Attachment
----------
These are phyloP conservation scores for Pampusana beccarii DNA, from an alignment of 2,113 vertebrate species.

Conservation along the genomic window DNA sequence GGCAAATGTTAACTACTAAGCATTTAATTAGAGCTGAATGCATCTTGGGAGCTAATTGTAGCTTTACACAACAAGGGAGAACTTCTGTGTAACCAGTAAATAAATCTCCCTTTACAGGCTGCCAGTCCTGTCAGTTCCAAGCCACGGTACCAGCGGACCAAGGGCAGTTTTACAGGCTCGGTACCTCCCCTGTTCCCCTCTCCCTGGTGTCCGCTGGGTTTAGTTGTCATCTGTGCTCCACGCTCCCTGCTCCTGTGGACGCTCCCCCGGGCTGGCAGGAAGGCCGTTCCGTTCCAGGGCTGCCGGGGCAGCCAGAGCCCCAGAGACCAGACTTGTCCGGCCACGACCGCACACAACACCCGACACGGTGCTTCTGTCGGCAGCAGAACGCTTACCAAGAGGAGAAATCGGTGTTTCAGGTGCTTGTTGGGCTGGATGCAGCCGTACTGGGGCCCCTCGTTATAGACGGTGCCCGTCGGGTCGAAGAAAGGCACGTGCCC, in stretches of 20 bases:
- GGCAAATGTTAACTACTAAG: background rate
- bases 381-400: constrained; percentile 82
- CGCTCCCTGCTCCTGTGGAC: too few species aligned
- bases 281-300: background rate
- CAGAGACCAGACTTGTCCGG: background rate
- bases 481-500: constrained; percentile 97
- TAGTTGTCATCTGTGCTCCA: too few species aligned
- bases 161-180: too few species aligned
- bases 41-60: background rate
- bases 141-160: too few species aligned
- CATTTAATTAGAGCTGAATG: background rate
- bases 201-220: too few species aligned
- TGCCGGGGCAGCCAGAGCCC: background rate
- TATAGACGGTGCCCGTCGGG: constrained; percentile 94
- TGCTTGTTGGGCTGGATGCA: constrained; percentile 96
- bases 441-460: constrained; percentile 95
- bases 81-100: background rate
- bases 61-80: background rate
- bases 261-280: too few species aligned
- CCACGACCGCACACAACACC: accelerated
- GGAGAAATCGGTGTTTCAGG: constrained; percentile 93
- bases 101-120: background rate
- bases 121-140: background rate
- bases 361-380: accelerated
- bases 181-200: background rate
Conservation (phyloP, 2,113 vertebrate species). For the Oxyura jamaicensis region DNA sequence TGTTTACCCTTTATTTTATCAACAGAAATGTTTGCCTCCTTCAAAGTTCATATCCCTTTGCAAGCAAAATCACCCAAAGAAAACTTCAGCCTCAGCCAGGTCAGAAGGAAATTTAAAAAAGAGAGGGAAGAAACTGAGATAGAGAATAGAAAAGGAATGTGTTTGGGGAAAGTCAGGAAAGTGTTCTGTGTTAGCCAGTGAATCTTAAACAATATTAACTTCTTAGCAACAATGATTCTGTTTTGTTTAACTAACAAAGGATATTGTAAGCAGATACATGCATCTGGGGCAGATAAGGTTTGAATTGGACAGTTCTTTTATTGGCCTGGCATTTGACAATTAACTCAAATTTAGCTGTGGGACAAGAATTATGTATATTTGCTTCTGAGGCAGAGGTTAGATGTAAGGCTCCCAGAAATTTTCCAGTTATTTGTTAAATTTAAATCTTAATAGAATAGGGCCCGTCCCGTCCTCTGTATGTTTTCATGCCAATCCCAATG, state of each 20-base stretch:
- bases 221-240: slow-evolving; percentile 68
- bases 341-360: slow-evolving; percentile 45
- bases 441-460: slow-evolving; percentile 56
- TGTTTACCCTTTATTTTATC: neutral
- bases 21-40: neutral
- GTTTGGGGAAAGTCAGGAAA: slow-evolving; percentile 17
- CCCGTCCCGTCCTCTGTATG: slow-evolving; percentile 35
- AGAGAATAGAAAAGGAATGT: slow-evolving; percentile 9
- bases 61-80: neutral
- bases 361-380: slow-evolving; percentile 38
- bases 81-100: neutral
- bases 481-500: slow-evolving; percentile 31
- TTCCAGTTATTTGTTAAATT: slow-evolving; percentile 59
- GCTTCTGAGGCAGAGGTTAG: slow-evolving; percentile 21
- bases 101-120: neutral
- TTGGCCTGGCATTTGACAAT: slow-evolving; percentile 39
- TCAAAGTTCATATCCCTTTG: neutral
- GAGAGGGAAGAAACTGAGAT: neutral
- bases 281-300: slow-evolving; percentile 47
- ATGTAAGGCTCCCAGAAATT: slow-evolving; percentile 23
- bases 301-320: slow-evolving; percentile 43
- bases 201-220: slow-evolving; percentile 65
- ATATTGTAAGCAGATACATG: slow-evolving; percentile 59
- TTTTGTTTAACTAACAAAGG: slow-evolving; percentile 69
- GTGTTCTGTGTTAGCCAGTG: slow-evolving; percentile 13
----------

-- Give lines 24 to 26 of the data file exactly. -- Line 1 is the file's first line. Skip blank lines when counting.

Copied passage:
- bases 101-120: background rate
- bases 121-140: background rate
- bases 361-380: accelerated